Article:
You are not alone if you’re often thinking about network attached storage vs home server. Many people often confuse the two terms or use them interchangeably. While in fact, they are two different things with sometimes overlapping usage.
It’s time to settle the dispute and figure out which device works for you. But the first thing is, you need to understand why you need one. It doesn’t matter if you’re managing a business or simply needing extra storage space for your computers at home, you need to know the differences between them.
What Are The Differences Between NAS And Server?
It is easy to understand why people often confuse those two. Both have storage capability and are common in the home or small business settings that require several computers in one network. They are also quite similar in the price range.
However, they are two different devices. Network-attached storage (NAS) is a device with a separate operating system that you can use to store and access your data. In short, it’s similar to an external hard drive that all users in the network can access. But that is the old definition and expectations from a NAS. These days, the expectations on NAS are only getting higher. Many people expect their storage space to have the same capability as a server.
A home server is a standalone PC with a 100% uptime guarantee. As the name suggests, it has a separate OS with a storage system that you can access anytime and anywhere you want. It’s more versatile than a simple NAS because it is scalable and can work with larger data.
Both devices can run on Open source software. But NAS doesn’t need regular security checking, a server needs top-notch protection to keep the data. Its main purpose is only for data storage, and nothing more.
On the other hand, a server has a multitude of functions. It supports multiple file types, and it can run videos. To some people, this can be a reason why they choose a server instead of a NAS. They want to have a storage device that can play videos and is compatible with various file types.
Which One Should I Get?
Network-attached storage works best for simple data retrieval and storage. You can use it to store your files and other data for your business, where everyone who has access to them can do the same. However, it can be slow when it comes to processing ability. A NAS only has the minimum processing speed you need to retrieve and store data.
A server has a higher processor and RAM to give a faster performance on storing and processing the data. It’s closer to a regular PC but without a graphic card. And just like a PC, your server also requires a regular security check. You need to install a firewall on your server and do a regular update. And sometimes, you may need to renew the server license for the OS to keep everything smooth and running.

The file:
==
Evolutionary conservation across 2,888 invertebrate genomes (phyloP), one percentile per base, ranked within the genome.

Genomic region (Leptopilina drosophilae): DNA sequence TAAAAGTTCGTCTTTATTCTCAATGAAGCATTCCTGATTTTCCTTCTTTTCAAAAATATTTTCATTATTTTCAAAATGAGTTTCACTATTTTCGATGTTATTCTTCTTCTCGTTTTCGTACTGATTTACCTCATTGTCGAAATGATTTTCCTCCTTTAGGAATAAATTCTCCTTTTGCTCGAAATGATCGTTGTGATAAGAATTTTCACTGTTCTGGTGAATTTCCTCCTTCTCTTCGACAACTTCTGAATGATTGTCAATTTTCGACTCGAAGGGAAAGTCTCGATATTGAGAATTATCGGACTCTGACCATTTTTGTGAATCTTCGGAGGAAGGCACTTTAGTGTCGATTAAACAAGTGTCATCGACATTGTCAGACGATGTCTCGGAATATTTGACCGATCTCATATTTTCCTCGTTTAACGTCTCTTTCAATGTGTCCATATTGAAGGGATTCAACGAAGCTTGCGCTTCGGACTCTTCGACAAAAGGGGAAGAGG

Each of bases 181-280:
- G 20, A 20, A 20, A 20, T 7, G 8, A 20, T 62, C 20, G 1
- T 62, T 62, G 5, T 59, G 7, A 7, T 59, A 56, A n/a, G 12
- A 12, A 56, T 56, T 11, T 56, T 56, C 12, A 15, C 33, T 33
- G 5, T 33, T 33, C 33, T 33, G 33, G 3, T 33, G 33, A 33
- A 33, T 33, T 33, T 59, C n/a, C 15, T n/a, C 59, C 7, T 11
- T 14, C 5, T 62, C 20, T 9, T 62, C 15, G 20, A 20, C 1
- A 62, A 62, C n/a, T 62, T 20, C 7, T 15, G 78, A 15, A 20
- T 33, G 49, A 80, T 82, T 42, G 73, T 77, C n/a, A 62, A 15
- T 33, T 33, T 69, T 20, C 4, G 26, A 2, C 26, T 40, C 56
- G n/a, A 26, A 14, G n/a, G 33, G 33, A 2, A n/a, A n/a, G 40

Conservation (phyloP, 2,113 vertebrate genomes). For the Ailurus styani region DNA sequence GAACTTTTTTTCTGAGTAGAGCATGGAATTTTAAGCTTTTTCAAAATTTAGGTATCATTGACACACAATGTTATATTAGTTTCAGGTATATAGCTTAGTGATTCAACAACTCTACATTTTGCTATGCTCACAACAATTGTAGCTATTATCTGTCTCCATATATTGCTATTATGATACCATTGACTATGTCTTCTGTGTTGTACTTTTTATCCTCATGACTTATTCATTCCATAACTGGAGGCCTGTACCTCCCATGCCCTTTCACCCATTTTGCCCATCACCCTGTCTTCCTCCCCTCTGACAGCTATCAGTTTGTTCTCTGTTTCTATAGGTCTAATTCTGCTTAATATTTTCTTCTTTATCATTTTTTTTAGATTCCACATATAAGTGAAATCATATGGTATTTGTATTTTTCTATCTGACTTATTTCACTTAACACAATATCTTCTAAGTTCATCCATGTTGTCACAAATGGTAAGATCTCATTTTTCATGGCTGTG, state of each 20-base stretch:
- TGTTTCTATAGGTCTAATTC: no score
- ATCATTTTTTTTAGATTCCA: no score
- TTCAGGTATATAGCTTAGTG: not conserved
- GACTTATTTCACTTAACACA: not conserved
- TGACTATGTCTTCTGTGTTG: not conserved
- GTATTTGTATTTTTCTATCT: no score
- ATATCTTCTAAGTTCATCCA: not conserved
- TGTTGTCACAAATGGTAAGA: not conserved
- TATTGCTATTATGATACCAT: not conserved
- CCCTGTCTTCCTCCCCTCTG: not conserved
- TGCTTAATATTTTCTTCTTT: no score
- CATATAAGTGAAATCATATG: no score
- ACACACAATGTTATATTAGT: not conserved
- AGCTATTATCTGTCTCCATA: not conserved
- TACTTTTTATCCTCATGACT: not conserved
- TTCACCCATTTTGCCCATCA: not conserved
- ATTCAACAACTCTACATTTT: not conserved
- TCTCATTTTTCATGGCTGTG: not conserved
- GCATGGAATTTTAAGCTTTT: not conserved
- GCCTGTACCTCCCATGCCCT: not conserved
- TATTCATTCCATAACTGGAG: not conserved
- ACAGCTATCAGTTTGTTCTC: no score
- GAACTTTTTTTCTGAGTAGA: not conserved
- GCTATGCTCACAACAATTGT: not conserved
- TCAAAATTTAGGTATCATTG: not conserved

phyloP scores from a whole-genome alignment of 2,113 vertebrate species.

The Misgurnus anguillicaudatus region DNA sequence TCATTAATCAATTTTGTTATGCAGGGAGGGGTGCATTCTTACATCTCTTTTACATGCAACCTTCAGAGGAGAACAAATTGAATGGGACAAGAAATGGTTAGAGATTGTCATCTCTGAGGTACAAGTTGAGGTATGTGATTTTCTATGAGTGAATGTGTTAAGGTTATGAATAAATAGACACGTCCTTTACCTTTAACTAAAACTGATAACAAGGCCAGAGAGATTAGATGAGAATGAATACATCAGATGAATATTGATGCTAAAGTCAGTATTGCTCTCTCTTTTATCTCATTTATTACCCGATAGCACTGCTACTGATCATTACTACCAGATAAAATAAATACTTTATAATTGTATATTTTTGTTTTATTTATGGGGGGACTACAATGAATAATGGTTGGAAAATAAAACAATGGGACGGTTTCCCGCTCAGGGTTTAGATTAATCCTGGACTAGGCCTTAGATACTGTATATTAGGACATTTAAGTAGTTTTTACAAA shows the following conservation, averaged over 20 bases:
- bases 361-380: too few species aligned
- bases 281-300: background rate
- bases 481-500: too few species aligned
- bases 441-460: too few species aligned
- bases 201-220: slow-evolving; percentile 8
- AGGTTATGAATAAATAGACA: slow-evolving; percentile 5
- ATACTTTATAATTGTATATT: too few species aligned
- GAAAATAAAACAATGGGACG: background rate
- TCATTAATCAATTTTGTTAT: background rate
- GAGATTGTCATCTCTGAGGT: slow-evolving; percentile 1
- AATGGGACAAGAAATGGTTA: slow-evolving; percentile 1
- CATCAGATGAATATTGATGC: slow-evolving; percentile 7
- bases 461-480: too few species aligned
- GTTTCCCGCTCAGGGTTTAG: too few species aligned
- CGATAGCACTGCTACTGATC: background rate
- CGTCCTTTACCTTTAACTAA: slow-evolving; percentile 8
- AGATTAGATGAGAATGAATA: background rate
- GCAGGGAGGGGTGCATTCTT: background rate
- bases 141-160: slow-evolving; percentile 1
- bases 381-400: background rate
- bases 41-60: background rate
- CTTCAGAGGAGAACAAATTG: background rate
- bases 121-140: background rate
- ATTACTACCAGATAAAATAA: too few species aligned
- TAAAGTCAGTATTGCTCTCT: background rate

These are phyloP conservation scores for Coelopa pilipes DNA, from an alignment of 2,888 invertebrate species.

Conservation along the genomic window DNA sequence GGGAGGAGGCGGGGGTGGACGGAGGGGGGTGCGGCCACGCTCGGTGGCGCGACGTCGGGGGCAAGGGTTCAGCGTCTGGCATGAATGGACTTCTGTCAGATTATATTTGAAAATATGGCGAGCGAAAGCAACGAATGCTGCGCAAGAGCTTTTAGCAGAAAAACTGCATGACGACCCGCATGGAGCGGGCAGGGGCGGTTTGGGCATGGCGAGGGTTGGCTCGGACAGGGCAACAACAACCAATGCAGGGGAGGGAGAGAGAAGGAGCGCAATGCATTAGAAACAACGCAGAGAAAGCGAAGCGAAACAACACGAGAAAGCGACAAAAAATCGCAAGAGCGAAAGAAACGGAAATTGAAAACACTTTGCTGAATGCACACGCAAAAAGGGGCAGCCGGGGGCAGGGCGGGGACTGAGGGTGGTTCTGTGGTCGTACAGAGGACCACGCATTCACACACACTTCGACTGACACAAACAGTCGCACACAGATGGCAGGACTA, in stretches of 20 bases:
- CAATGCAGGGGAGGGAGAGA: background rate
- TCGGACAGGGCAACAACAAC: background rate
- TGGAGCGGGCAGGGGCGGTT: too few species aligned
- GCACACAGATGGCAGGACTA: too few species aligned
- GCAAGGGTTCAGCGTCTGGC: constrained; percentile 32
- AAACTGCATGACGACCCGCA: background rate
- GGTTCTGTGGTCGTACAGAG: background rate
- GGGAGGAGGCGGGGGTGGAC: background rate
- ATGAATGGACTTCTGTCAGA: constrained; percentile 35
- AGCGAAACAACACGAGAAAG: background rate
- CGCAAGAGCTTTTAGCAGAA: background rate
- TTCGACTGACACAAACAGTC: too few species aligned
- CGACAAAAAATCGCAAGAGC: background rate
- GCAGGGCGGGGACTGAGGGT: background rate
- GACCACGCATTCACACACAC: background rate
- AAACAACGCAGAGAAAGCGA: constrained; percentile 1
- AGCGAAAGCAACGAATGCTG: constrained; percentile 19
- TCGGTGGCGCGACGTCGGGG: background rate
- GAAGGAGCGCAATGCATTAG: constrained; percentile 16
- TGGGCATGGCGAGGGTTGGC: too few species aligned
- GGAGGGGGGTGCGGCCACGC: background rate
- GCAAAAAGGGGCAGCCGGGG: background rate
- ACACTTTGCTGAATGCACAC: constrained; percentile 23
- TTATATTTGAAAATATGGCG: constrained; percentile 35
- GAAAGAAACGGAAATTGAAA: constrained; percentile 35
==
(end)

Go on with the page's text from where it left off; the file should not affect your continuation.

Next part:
A NAS may not need a lot of maintenance. The limited capability secures them from having an attack on the data. Unfortunately, that’s not the same case with a server. You need to be adept and knowledgeable on maintaining one.
You should get a server only if you’re confident with your skill. Keep in mind that a server can be expensive as well. Surely you don’t want to waste hundreds of dollars on a server that you barely use.
Who Is The Winner Between Network Attached Storage Vs Home Server?
When it comes to the battle of network attached storage vs home server, you need to ask yourself if you need to do an upgrade in less than five years. A server can be a more obvious choice if you’re focusing on expanding your business. You can expand the storage on your server and do all of the necessary updates.
If you only need storage that all computers in your network can access, then a NAS may be enough. The only drawback is that you have a limited amount of files types to store and other limited capabilities.
Small enterprises can use Network attached storage as their local data backup. This can save them a lot of money from using cloud storage and constantly expanding them. As you know, it’s always a good idea to have multiple data backups.
A server can be quite expensive to have. A low-end server still will cost you at least $100 more than your NAS. And that only counts the hardware cost. To keep the cost low, you can choose to install Linux as the OS. But you need to have even better programming skills to maintain the server.
When it comes to accessing file storage, there are several things that you need to pay attention to. If you only intend to have a storage that everyone in the same line can access, then NAS is the one for you. Especially if you don’t have much knowledge of computers and only have a limited budget for remote storage space.
The drawback is when you need to have bigger storage space. You need to fork out more money to buy a new NAS. Even though the installation process is quick and easy. But it can be tiring if you have to do it every year.
But if you aim to have something more powerful that is also upgradeable, then a home server is the answer. The initial cost can be pricey, but you can upgrade them anytime you want. As you know, only upgrading RAM or storage won’t cost you as much as getting a new server altogether.
In short, it depends on your budget and your IT skill. A home server requires more knowledge and routine maintenance compared to a NAS. But if you only need to do small business accounting that doesn’t rely on big data pull too much, a NAS may work better for your setting. If you like our article and find it useful, please comment and share. 🙂